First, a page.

Jump to content


  • Content Count

  • Joined

  • Last visited

Everything posted by allangr1024

  1. Your patrols can choose whatever name they want. The BSA police are not going to swoop down and can the program. The scouts are to have fun, and you are to empower them by letting them make decisions like this on their own. Your job is to make sure the choice is in good taste, and that they can get a flag made and patches acquired. The boys can always get blank patrol patches and draw their symbol on them, as well. I hope you are letting the boys make choices in the other areas as well. Do they get to choose the camping trips they want. Within the bounds of the program, they choose w
  2. Barry, I have to say that I am very impressed with your post to this thread made on 12/6/2012. So much so that I am saving it to a stash of training materials that I have for new scouters to our troop. I have not paid that much attention to the process of Storming, Norming, ect. before, as I took a cursory look at it a while ago and thought at first that it was just a gimmick they did at adult training these days. But you have shown me that this is the thing that patrol cohesion is made of. I had a scoutmasters conference with a scout last night for Tenderfoot rank. This scout h
  3. Last year in February our activity was rock climbing at an indoor climbing gym, but we stayed at a council camp. We usually prepare to winter camp down to 20 degrees, so everyone came along, and we had a good day of indoor climbing. But that night the wind came whipping down the plains, and the temps dropped dramatically. It was so cold that as we were cutting vegetables to put into a stew they would freeze. We could not defrost the chicken for the stew, so one of the adults went into town to buy some more. When he got back, and the boys were cutting the chicken for the stew, it froze. T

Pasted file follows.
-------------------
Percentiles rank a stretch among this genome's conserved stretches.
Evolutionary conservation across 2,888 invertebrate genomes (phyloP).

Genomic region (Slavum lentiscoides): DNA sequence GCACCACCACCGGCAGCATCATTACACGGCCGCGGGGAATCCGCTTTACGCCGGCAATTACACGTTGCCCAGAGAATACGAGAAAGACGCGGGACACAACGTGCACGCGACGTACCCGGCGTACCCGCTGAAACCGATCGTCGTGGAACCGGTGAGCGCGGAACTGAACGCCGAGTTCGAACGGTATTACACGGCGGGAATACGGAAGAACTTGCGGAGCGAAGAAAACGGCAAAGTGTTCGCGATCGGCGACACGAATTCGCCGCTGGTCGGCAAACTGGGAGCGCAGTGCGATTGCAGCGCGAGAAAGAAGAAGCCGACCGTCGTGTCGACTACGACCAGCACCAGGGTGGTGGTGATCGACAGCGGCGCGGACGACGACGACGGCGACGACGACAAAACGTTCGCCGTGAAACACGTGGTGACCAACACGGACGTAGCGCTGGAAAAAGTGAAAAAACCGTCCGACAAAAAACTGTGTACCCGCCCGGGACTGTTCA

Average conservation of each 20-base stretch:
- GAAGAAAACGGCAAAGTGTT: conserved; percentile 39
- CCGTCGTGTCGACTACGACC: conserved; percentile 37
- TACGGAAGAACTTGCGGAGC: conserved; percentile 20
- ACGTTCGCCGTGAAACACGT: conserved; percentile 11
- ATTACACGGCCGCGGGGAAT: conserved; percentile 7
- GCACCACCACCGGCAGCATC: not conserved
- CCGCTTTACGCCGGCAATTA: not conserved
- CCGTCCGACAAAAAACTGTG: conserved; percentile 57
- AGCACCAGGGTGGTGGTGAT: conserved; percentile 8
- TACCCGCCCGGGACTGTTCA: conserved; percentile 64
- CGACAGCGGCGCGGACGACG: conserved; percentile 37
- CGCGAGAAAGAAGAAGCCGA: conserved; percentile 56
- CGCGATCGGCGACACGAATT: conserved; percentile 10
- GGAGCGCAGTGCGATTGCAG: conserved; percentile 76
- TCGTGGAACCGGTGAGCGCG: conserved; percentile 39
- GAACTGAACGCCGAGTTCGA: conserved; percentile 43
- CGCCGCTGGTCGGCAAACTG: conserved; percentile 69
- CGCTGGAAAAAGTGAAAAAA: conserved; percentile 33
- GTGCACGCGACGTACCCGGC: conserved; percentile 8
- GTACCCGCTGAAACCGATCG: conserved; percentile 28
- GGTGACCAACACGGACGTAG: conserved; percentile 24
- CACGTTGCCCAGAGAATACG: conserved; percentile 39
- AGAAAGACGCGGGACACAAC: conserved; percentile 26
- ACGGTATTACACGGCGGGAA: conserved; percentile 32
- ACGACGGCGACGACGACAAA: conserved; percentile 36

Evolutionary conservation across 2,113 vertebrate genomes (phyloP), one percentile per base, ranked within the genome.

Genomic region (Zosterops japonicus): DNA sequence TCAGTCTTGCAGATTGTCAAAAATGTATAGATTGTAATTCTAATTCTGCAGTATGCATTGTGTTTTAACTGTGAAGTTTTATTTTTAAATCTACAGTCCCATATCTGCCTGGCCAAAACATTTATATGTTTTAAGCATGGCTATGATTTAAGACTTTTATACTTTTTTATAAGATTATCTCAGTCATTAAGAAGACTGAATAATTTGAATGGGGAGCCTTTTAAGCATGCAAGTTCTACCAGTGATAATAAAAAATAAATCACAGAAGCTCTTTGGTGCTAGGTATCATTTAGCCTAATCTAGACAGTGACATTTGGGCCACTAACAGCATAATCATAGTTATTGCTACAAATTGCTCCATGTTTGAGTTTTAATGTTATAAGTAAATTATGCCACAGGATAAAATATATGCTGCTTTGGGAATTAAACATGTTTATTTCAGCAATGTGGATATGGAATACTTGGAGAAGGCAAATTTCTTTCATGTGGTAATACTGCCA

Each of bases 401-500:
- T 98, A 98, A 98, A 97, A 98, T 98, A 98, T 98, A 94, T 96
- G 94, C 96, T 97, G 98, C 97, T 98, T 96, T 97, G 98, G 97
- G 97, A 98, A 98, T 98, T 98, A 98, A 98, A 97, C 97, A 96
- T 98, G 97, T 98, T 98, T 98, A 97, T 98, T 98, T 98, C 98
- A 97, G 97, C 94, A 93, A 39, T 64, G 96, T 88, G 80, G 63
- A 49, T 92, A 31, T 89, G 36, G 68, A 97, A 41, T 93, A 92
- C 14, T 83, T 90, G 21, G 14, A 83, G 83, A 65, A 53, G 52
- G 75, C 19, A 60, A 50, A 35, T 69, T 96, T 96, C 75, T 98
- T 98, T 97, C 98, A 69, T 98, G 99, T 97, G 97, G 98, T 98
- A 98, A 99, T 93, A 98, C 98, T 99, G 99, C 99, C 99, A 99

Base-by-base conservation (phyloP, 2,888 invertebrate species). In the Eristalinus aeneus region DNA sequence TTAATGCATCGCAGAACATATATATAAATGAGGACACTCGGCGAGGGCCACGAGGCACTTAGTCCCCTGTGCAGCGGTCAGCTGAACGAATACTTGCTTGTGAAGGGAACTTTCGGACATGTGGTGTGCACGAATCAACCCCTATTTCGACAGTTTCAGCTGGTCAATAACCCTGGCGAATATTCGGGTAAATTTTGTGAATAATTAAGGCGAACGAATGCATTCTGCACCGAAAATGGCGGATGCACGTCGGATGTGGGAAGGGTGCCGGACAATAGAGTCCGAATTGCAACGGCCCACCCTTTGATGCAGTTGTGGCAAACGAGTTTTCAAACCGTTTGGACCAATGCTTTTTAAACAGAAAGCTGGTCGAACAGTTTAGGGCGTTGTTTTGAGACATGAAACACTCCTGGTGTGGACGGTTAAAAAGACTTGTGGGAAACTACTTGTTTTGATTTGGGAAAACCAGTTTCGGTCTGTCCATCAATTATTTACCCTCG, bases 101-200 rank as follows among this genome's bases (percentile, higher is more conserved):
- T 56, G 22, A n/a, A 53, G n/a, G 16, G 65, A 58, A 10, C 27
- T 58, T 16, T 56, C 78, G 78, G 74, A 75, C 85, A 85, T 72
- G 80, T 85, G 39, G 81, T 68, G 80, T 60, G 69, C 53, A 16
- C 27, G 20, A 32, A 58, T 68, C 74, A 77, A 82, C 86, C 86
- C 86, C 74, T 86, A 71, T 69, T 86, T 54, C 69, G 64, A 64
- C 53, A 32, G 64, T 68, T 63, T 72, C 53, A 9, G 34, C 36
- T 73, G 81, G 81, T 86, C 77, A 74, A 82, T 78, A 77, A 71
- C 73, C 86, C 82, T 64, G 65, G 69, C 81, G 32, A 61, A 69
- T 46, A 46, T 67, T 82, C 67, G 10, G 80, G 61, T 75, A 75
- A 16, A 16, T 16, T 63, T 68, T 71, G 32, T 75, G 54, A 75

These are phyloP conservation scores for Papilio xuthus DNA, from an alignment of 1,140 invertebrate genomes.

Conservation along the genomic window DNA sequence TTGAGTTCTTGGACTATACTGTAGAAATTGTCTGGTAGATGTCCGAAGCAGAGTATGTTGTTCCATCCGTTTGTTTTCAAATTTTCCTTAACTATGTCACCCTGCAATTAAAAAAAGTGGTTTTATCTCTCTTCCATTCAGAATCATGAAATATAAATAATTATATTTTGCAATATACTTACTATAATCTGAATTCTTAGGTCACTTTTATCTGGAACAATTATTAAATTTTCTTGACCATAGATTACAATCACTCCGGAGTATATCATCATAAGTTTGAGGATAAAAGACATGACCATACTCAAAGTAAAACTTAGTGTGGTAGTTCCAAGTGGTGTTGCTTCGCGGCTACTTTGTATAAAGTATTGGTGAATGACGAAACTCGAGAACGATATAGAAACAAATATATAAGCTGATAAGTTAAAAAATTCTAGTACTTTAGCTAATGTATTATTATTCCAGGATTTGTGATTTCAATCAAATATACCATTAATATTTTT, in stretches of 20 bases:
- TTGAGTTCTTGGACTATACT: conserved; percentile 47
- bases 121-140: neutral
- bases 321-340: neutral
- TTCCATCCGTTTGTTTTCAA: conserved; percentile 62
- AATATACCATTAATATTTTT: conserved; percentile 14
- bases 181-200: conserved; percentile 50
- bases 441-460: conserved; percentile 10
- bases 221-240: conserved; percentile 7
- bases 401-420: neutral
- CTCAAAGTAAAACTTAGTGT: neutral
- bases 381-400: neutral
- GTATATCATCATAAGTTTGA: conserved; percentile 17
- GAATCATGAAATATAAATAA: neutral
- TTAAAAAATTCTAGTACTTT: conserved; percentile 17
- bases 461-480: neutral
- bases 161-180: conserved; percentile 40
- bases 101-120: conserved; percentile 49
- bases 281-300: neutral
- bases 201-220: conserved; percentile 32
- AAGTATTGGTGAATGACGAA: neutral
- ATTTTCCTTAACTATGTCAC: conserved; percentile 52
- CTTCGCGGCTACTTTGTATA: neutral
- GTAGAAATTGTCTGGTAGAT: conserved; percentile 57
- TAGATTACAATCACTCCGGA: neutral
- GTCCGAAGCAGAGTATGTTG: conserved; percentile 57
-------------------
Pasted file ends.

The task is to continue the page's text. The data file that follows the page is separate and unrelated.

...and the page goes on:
4. We went to Constantine in 2010. The boys had a great time, as they were really wanting a camp that centered on water sports at the time. We had a camp site right on the lake, and put up our own swimming hole, with rope lines and floats, and lifeguard, and everything. No one could go in the water unless an adult were manning the lifeguard station, and we did buddy checks every 10 minutes. They had a blast. The camp, as a rule, always messed up our paperwork. The records of advancement and merit badges we got from them took some time to get straitened out. If you go, be prepared to qu